Friday, April 6, 2018 – First Day of Hoosier Horse Fair

Lola woke me up at 4:00 in the morning scratching at the door, which she never does unless she's desperate, so I had to get up, dressed and take her for a walk out in the freezing cold. Naturally, I couldn't get to sleep again after that, so I tossed and turned until the alarm went off. Got Hubby up and moved to the dialysis center again, got him hooked up to his dialysis machine, and still managed to make it back to the fairgrounds before it opened at 8:00 a.m. It was fairly slow for the first few hours, as expected, and I had to slip out just before 10 to pick up Hubby (and take him off the machine with supervision), back before 10:45, just as the crowds started coming in. I did a presentation at 2:00, sold a few books throughout the day, talked to a lot of folks, and generally had a good day, though tiring. The building we're in is the coldest of them all, people keep opening and closing the overhead doors, which empties every bit of heat out in just a few seconds. Wrapped up in parkas and wool hats we did our best to stay warm, but I still had a sore throat by the end of the day. Once we closed up when the crowds were gone, and headed back to the trailer, only to find that Lola had had several bouts of diarrhea during the day, so I had an hour of cleanup to do before we could sit down and eat the salads we bought at the fair. A short evening, as we were both exhausted, hoping for a great night sleep, at last!

Thursday, April 5, 2018 – Busy Day Setting Up for Hoosier Horse Fair

Up bright and early (or should I say I dark and early, pre-dawn!) to get Hubby over to our prearranged appointment at the local Dialysis Center, where the nurses were absolutely fabulous. When they learned Hubby just had to have an emergency catheter put in because his arm graft had clotted, and that I have never really worked with that type of fixture before, they walked me through to confirm the information I learned in the crash course our own nurse gave me on Monday, and offered to let me do it myself , tomorrow, with supervision just to make sure I've got the process down right. After we finished there, we headed back to the fairgrounds, had some breakfast in the trailer, then headed over to the South building, got unloaded, and got our booth set up in short order, did a little running around for some last minute items, and had a fairly relaxing evening, though the temps were dropping fast, with snow predicted for tomorrow night! I certainly hadn't expected that in Indianapolis in April! But there you go. Good thing we brought our parkas with us!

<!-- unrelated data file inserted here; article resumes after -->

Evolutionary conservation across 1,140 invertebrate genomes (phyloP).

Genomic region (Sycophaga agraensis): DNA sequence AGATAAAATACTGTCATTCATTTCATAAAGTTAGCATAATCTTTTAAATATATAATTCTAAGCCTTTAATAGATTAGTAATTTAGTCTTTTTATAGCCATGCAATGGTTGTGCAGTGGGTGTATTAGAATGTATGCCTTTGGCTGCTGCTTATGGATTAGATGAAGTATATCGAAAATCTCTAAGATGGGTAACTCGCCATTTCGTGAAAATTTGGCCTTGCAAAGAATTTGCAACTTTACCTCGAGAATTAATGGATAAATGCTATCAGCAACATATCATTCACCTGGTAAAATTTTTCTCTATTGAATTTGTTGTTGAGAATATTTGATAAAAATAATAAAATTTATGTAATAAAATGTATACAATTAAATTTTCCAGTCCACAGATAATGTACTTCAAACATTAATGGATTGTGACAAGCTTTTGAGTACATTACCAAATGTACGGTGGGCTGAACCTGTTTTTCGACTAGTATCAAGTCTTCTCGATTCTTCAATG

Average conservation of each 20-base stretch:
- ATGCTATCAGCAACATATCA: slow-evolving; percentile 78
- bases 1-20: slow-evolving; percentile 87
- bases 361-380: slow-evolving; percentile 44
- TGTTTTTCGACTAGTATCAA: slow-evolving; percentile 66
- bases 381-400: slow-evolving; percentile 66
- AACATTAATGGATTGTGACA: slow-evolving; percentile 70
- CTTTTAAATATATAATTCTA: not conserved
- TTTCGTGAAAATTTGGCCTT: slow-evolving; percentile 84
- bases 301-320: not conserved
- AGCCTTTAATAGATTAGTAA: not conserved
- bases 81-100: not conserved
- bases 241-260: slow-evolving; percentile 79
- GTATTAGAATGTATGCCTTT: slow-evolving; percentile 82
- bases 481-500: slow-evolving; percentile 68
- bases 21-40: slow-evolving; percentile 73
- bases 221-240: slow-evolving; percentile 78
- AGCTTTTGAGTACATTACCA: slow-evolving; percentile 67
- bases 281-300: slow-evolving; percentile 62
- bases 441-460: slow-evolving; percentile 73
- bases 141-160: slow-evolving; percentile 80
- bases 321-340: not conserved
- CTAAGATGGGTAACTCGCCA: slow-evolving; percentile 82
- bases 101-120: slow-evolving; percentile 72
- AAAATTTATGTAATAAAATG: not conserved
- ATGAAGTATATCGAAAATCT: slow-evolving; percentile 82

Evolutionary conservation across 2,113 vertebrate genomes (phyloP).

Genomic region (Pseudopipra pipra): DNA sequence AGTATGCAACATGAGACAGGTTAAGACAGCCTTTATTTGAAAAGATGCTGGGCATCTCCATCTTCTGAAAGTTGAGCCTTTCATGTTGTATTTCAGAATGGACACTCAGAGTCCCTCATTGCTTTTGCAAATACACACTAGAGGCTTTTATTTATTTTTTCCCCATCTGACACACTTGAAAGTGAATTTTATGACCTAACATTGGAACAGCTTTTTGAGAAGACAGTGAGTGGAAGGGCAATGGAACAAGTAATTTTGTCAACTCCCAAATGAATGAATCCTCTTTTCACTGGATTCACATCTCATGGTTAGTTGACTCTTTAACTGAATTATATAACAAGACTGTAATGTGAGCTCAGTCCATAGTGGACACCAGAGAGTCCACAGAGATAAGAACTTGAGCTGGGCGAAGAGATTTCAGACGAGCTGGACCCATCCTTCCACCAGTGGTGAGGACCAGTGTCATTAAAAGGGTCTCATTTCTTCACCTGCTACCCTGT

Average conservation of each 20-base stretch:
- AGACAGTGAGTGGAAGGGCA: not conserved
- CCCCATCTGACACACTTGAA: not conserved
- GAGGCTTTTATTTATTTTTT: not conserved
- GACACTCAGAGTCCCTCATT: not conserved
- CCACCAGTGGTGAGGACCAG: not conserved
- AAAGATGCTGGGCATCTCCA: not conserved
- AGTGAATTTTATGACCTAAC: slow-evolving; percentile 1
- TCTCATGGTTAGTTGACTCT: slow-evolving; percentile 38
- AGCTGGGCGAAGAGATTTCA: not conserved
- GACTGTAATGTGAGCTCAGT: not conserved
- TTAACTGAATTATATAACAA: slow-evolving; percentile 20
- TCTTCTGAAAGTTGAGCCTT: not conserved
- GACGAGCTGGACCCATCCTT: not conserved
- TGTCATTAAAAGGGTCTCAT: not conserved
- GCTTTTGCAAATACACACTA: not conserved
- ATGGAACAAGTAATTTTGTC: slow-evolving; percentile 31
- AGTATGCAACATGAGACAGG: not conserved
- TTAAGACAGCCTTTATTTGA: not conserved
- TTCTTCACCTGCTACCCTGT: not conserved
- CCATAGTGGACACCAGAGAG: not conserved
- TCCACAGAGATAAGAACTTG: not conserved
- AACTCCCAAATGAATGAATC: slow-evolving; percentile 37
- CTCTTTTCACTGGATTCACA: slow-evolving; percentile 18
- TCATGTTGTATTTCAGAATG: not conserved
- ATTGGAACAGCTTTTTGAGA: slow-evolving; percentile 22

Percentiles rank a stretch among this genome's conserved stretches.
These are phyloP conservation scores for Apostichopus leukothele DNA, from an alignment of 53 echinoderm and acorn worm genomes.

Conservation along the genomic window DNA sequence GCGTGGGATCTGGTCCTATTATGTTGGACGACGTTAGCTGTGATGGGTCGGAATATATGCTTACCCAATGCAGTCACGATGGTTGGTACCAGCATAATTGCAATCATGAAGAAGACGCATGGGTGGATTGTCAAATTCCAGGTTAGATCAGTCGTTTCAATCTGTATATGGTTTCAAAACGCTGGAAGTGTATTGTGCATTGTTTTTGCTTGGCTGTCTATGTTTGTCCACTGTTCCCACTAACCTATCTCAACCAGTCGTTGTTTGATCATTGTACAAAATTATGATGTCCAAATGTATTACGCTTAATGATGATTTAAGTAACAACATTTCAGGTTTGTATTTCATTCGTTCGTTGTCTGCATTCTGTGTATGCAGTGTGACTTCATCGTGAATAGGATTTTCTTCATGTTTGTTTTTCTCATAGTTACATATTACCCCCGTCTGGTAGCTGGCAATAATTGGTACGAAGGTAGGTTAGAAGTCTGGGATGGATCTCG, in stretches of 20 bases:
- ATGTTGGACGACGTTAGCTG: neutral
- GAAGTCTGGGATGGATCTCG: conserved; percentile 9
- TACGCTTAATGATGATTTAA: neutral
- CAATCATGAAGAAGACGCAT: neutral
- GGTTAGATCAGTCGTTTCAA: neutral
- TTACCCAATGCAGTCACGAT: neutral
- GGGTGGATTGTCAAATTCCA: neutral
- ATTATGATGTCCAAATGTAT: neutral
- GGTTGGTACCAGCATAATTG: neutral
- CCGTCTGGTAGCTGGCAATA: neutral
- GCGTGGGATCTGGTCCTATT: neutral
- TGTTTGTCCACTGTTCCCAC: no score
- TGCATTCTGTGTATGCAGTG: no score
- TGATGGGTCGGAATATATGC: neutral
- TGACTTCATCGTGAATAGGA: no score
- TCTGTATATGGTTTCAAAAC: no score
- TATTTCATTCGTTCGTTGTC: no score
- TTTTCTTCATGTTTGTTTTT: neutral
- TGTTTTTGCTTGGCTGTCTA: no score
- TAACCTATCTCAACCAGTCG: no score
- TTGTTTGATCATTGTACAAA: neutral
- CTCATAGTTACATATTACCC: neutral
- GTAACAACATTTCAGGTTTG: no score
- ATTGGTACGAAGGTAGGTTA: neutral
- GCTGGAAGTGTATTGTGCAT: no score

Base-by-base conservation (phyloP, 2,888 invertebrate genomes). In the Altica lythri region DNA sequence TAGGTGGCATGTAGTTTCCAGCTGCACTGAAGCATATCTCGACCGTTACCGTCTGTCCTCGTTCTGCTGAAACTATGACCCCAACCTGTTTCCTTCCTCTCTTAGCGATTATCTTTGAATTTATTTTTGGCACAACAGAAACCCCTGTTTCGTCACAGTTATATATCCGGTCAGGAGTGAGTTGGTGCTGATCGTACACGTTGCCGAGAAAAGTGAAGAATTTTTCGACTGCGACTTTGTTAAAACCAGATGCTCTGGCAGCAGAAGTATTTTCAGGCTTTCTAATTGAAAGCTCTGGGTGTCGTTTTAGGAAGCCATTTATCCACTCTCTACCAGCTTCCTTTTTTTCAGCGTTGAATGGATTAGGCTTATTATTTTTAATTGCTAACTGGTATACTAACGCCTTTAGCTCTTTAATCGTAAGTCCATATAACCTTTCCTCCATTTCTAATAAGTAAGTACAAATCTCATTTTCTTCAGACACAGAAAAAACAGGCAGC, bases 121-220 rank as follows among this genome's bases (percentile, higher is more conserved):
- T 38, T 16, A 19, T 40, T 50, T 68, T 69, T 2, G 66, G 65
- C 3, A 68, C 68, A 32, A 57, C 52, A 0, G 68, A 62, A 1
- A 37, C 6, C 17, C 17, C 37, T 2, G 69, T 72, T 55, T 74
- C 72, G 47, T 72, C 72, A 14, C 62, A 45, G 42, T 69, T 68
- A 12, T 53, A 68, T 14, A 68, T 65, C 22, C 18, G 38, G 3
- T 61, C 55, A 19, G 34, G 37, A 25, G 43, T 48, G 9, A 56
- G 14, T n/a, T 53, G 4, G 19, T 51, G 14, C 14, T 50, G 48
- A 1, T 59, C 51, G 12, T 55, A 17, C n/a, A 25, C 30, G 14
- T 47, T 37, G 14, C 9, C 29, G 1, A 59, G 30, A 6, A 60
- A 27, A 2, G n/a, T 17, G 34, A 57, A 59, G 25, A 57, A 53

Wednesday, April 4, 2018 – Travel to Indiana State Fairgrounds

Px to come!

After an extremely stormy night, where once again I wasn't able to sleep for hours, we did let ourselves sleep a little later once the weather and the dogs settled down. Lola kept trying to climb up the stairs to the bed, and we kept having to push her off and sometimes swat her with a fly swatter until she finally gave up and settled onto her huge warm doggy bed. We let ourselves stay in bed a little extra just to make up for the tough night, plus we didn't need to arrive too early as the event doesn't even start until Friday and load-in isn't until tomorrow. We just wanted to get there a day ahead of schedule because we had an appointment for Hubby's dialysis early tomorrow morning. Stopped for breakfast along the way at a Denny's, conveniently located next to a Speedway where we filled up with fuel as well. Arrived at the Indiana State Fairgrounds, where the Hoosier Horse Fair is being held this weekend, right at 2:00, was quickly met by organizers Connie and Donnie Cressman, who graciously walked us through the procedure of getting us signed in, getting Apollo in an oval pen to stretch his legs, loaded in our booth set to a stall for temporary storage, led us to the camping area of the parking lot, filled up with water, got signed in with security, trimmed Apollo's two front hooves (which haven't been touched in months, and looked it!), got him settled into his stall and fed, took the dogs for a walk, got them fed, and finally settled us down for a drink and dinner of nachos, all while we watched intermittent flakes of snow swirl around in a frigid wind. Now that the cold front has gone through, we went from nearly 80 to below freezing, wouldn't you know! Finally climbed into bed nice and early, watched a few programs on Netflix, which was working great here in the big city, and hoped to get to sleep quickly tonight!